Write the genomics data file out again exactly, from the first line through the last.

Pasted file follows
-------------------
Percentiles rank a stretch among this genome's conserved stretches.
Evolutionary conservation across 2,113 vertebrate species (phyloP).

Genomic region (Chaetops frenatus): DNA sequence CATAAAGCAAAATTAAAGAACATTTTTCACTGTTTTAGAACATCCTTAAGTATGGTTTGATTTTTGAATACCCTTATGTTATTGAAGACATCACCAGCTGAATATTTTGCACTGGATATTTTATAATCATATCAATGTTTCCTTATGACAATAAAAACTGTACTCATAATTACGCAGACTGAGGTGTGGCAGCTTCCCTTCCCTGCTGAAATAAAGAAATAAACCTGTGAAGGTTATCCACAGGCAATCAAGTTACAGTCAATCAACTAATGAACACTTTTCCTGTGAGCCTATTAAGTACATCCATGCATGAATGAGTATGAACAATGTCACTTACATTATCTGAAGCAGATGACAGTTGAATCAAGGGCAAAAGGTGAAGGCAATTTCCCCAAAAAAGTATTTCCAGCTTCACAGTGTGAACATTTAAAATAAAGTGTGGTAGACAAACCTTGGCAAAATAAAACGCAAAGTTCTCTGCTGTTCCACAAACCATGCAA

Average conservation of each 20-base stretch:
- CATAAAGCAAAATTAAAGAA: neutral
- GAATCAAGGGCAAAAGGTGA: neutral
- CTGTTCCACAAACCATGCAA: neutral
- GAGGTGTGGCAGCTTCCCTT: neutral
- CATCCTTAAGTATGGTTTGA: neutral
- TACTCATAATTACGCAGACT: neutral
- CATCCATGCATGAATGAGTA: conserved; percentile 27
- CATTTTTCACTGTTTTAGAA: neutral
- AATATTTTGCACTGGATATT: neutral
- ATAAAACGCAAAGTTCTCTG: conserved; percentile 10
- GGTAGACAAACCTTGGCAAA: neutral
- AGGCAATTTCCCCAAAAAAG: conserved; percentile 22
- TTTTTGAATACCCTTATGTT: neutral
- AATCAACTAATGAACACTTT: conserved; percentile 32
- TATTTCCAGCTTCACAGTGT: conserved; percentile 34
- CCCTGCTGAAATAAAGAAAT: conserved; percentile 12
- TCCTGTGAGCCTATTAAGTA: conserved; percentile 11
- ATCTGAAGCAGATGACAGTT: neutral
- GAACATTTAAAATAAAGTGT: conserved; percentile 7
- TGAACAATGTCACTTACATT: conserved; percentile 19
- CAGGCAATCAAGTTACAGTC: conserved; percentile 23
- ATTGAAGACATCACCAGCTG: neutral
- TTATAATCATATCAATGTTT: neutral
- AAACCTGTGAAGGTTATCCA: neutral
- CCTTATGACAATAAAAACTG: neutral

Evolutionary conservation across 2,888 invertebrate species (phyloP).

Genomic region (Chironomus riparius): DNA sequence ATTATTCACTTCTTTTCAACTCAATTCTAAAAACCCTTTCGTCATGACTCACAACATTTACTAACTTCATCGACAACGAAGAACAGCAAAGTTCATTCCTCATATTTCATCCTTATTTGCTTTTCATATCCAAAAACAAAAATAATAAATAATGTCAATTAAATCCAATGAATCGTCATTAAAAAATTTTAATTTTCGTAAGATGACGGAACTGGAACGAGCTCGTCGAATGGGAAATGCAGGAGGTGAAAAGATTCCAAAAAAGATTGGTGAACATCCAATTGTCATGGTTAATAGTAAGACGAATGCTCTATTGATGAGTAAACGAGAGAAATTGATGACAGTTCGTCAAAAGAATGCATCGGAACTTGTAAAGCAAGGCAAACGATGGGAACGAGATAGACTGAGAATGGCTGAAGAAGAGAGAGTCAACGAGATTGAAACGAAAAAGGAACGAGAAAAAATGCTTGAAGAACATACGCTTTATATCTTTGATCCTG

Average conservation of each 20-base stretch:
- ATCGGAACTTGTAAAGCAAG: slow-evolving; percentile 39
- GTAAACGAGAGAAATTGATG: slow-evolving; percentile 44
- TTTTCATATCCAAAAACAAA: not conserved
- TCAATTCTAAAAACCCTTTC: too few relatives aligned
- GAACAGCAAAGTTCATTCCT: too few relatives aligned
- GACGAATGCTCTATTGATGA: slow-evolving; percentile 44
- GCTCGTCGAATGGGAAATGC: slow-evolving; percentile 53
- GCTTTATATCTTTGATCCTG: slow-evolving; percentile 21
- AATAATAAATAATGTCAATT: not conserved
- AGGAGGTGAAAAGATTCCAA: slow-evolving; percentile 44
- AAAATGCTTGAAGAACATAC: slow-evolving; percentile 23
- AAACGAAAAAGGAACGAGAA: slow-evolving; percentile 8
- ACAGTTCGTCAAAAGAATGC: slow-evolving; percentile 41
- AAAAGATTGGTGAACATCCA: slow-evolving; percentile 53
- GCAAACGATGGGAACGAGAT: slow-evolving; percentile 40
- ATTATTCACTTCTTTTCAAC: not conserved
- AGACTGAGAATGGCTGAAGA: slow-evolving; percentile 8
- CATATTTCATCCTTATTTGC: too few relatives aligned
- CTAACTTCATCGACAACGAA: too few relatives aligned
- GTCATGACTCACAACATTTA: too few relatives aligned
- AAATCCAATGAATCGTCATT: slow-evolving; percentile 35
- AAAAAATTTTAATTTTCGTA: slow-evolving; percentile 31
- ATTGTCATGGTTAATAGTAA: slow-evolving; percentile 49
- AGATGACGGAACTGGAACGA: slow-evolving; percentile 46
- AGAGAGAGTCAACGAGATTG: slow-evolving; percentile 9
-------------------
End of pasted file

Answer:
Percentiles rank a stretch among this genome's conserved stretches.
Evolutionary conservation across 2,113 vertebrate species (phyloP).

Genomic region (Chaetops frenatus): DNA sequence CATAAAGCAAAATTAAAGAACATTTTTCACTGTTTTAGAACATCCTTAAGTATGGTTTGATTTTTGAATACCCTTATGTTATTGAAGACATCACCAGCTGAATATTTTGCACTGGATATTTTATAATCATATCAATGTTTCCTTATGACAATAAAAACTGTACTCATAATTACGCAGACTGAGGTGTGGCAGCTTCCCTTCCCTGCTGAAATAAAGAAATAAACCTGTGAAGGTTATCCACAGGCAATCAAGTTACAGTCAATCAACTAATGAACACTTTTCCTGTGAGCCTATTAAGTACATCCATGCATGAATGAGTATGAACAATGTCACTTACATTATCTGAAGCAGATGACAGTTGAATCAAGGGCAAAAGGTGAAGGCAATTTCCCCAAAAAAGTATTTCCAGCTTCACAGTGTGAACATTTAAAATAAAGTGTGGTAGACAAACCTTGGCAAAATAAAACGCAAAGTTCTCTGCTGTTCCACAAACCATGCAA

Average conservation of each 20-base stretch:
- CATAAAGCAAAATTAAAGAA: neutral
- GAATCAAGGGCAAAAGGTGA: neutral
- CTGTTCCACAAACCATGCAA: neutral
- GAGGTGTGGCAGCTTCCCTT: neutral
- CATCCTTAAGTATGGTTTGA: neutral
- TACTCATAATTACGCAGACT: neutral
- CATCCATGCATGAATGAGTA: conserved; percentile 27
- CATTTTTCACTGTTTTAGAA: neutral
- AATATTTTGCACTGGATATT: neutral
- ATAAAACGCAAAGTTCTCTG: conserved; percentile 10
- GGTAGACAAACCTTGGCAAA: neutral
- AGGCAATTTCCCCAAAAAAG: conserved; percentile 22
- TTTTTGAATACCCTTATGTT: neutral
- AATCAACTAATGAACACTTT: conserved; percentile 32
- TATTTCCAGCTTCACAGTGT: conserved; percentile 34
- CCCTGCTGAAATAAAGAAAT: conserved; percentile 12
- TCCTGTGAGCCTATTAAGTA: conserved; percentile 11
- ATCTGAAGCAGATGACAGTT: neutral
- GAACATTTAAAATAAAGTGT: conserved; percentile 7
- TGAACAATGTCACTTACATT: conserved; percentile 19
- CAGGCAATCAAGTTACAGTC: conserved; percentile 23
- ATTGAAGACATCACCAGCTG: neutral
- TTATAATCATATCAATGTTT: neutral
- AAACCTGTGAAGGTTATCCA: neutral
- CCTTATGACAATAAAAACTG: neutral

Evolutionary conservation across 2,888 invertebrate species (phyloP).

Genomic region (Chironomus riparius): DNA sequence ATTATTCACTTCTTTTCAACTCAATTCTAAAAACCCTTTCGTCATGACTCACAACATTTACTAACTTCATCGACAACGAAGAACAGCAAAGTTCATTCCTCATATTTCATCCTTATTTGCTTTTCATATCCAAAAACAAAAATAATAAATAATGTCAATTAAATCCAATGAATCGTCATTAAAAAATTTTAATTTTCGTAAGATGACGGAACTGGAACGAGCTCGTCGAATGGGAAATGCAGGAGGTGAAAAGATTCCAAAAAAGATTGGTGAACATCCAATTGTCATGGTTAATAGTAAGACGAATGCTCTATTGATGAGTAAACGAGAGAAATTGATGACAGTTCGTCAAAAGAATGCATCGGAACTTGTAAAGCAAGGCAAACGATGGGAACGAGATAGACTGAGAATGGCTGAAGAAGAGAGAGTCAACGAGATTGAAACGAAAAAGGAACGAGAAAAAATGCTTGAAGAACATACGCTTTATATCTTTGATCCTG

Average conservation of each 20-base stretch:
- ATCGGAACTTGTAAAGCAAG: slow-evolving; percentile 39
- GTAAACGAGAGAAATTGATG: slow-evolving; percentile 44
- TTTTCATATCCAAAAACAAA: not conserved
- TCAATTCTAAAAACCCTTTC: too few relatives aligned
- GAACAGCAAAGTTCATTCCT: too few relatives aligned
- GACGAATGCTCTATTGATGA: slow-evolving; percentile 44
- GCTCGTCGAATGGGAAATGC: slow-evolving; percentile 53
- GCTTTATATCTTTGATCCTG: slow-evolving; percentile 21
- AATAATAAATAATGTCAATT: not conserved
- AGGAGGTGAAAAGATTCCAA: slow-evolving; percentile 44
- AAAATGCTTGAAGAACATAC: slow-evolving; percentile 23
- AAACGAAAAAGGAACGAGAA: slow-evolving; percentile 8
- ACAGTTCGTCAAAAGAATGC: slow-evolving; percentile 41
- AAAAGATTGGTGAACATCCA: slow-evolving; percentile 53
- GCAAACGATGGGAACGAGAT: slow-evolving; percentile 40
- ATTATTCACTTCTTTTCAAC: not conserved
- AGACTGAGAATGGCTGAAGA: slow-evolving; percentile 8
- CATATTTCATCCTTATTTGC: too few relatives aligned
- CTAACTTCATCGACAACGAA: too few relatives aligned
- GTCATGACTCACAACATTTA: too few relatives aligned
- AAATCCAATGAATCGTCATT: slow-evolving; percentile 35
- AAAAAATTTTAATTTTCGTA: slow-evolving; percentile 31
- ATTGTCATGGTTAATAGTAA: slow-evolving; percentile 49
- AGATGACGGAACTGGAACGA: slow-evolving; percentile 46
- AGAGAGAGTCAACGAGATTG: slow-evolving; percentile 9